2. Refresh rates and cache clearing. We obviously had to solve this.  Prior to launch during our daily testing we found that rather than refreshing the new feed at 4:15 p.m. daily, the billboards just reset at kept running the same data as the previous 24 hours. After much testing between our feeds, our server and the physical billboards the solution was to auto run a cron job daily to flush the caches.

Results

Physical debt clocks are currently located in Atlanta, Cleveland, Des Moines, Las Vegas, Milwaukee, and various bus shelters in Washington, D.C.

Media and Press Pickups

thenationaldebt.org

Microsite

The Brief

Create a microsite as the digital version of our physical debt clocks.

The Solution

This presented a golden threefold digital opportunity:

  1. Build a singular educational page that has the power to be an organic SEO monster.
  2. Overthrow existing “go to” debt clocks from their google rankings with a more accurate and more visually appealing model.
  3. Create visual assets that the press, media, journalists and researchers can use (pictures of our debt clocks and use thenationaldebt.org as a link back rather than our competitors).

We had to be certain that the site was written in a manner that would be extremely successful in driving organic traffic through SEO.  We did this by writing the page in the form of questions common in google searches related to the national debt.

We used deliberate strong semantic tagging, cross linking, links to valuable external sources, and an extensive methodology of our research methods.

  • h1 tag of “What is the National Debt Today?”

Followed by h2 tags of:

  • Why is it So High?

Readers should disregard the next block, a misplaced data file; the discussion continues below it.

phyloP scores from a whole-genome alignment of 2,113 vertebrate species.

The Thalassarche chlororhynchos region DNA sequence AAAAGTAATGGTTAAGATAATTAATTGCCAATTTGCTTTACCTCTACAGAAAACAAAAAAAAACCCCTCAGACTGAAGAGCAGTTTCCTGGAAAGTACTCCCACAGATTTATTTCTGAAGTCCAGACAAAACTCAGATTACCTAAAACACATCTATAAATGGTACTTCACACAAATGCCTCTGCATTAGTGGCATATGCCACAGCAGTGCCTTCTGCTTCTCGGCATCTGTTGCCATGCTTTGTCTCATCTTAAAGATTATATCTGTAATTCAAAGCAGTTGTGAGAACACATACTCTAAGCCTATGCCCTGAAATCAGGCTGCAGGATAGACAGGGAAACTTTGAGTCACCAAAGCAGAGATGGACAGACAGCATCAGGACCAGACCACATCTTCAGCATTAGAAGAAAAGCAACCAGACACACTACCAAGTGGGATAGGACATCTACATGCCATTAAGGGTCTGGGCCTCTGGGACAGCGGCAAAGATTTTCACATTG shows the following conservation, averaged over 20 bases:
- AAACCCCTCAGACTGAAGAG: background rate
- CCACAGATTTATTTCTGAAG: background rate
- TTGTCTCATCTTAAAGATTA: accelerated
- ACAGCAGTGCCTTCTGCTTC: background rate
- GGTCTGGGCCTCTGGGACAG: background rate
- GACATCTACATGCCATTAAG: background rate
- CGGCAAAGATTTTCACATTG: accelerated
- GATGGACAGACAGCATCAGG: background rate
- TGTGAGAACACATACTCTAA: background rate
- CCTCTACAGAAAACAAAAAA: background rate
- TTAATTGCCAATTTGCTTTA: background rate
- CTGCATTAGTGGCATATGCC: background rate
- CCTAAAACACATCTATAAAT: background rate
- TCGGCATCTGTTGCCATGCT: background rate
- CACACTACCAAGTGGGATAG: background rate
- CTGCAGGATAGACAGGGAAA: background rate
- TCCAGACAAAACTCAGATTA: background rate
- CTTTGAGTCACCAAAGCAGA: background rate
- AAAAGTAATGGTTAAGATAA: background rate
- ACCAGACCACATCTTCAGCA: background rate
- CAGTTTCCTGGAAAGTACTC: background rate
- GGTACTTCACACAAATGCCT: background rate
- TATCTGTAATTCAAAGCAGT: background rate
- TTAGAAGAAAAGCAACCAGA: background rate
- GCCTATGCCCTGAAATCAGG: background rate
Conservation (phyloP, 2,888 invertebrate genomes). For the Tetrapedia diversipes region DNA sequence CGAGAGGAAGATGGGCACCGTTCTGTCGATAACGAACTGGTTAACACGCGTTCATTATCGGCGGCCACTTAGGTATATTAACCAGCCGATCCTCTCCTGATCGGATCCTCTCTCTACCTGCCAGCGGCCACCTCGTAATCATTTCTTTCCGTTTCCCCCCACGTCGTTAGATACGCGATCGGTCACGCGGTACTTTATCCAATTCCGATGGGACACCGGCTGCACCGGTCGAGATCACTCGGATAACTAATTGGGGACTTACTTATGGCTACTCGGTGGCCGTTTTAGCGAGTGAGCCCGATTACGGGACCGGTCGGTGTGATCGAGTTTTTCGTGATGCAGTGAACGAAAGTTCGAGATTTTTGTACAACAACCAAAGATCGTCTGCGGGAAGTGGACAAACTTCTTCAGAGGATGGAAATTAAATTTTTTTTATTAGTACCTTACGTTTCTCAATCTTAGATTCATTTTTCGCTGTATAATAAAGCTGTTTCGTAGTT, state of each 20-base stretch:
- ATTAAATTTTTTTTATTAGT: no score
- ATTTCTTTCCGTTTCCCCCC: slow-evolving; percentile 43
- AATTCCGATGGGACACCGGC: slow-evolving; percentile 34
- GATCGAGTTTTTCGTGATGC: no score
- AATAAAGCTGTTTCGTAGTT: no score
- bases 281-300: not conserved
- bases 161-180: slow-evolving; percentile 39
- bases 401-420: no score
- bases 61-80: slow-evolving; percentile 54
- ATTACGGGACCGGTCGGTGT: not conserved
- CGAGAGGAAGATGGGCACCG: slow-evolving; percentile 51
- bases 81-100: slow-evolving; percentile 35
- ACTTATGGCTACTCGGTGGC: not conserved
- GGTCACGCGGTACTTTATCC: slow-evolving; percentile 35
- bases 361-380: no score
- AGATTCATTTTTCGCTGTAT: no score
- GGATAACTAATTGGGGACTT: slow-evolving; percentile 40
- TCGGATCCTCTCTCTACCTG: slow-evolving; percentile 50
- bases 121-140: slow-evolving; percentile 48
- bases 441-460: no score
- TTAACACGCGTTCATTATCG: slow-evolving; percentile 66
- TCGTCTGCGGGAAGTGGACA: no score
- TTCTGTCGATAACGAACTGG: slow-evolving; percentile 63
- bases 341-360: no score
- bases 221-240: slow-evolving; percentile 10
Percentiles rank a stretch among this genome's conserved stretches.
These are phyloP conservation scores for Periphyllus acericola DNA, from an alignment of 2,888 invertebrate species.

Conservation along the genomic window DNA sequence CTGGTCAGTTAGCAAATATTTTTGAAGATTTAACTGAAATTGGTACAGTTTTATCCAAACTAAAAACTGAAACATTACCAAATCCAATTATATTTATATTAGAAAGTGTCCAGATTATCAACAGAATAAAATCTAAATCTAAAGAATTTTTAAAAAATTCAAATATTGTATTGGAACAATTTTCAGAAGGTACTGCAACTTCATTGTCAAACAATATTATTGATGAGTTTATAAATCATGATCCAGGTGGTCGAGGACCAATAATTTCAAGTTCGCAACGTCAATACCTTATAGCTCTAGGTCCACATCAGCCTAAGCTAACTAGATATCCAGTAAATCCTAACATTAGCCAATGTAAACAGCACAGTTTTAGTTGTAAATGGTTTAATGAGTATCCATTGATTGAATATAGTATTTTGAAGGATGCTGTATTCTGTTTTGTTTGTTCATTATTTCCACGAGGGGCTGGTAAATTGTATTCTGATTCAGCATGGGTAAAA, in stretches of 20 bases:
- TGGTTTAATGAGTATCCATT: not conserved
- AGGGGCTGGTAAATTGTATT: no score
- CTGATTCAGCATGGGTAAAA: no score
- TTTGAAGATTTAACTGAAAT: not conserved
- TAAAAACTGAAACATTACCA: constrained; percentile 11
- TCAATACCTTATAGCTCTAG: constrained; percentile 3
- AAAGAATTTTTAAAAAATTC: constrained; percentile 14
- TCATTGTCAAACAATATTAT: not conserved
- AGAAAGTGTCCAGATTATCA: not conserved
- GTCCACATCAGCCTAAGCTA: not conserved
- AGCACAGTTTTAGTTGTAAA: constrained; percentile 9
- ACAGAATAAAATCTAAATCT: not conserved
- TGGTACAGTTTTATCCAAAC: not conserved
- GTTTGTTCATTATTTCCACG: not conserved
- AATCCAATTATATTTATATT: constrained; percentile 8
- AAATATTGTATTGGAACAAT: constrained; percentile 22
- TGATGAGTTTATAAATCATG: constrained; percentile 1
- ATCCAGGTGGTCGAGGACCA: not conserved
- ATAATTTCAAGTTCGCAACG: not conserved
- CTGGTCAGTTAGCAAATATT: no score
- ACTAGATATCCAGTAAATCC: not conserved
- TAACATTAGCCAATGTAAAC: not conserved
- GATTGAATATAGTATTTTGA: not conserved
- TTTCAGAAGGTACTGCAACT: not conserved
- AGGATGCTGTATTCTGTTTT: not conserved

• What is it Costing Us?
  • Why Does it Matter?
  • What Can We Do?

Furthermore, we utilized charts.js for some simple interactives and sprinkled in some click to tweets to up the engagement level.

Hover to Scroll Destop Design

Politweets by Whole Whale

Having a clear call to action is crucial on sites like this. For our call to action we tapped our digital consultants at Whole Whale to utilize their politweets tool.  There is not much everyday citizens can do about the national debt – except to reach out to their representatives in the U.S. Congress.  Politweets does just that!

Building the Engagement Funnel

Growing the Peterson Foundations subscription list is vital asset in mission building.  For this page we made the ask relatively low.  We set up an exit intent pop up as well as an inline form at the end of the page.  Users who sign up receive a three part drip campaign on related issues, and are subscribed to our regular newsletters.

Results

Site launched September 2019.

Web traffic analytics from the first year.

(September 2019 – September 2020).

Pageviews

Unique Pageviews

Avg. Time on Page

%

Bounce Rate

Web traffic analytics from the second year.

(September 2020 – September 2021).

Pageviews

Unique Pageviews

Avg. Time on Page

%

Bounce Rate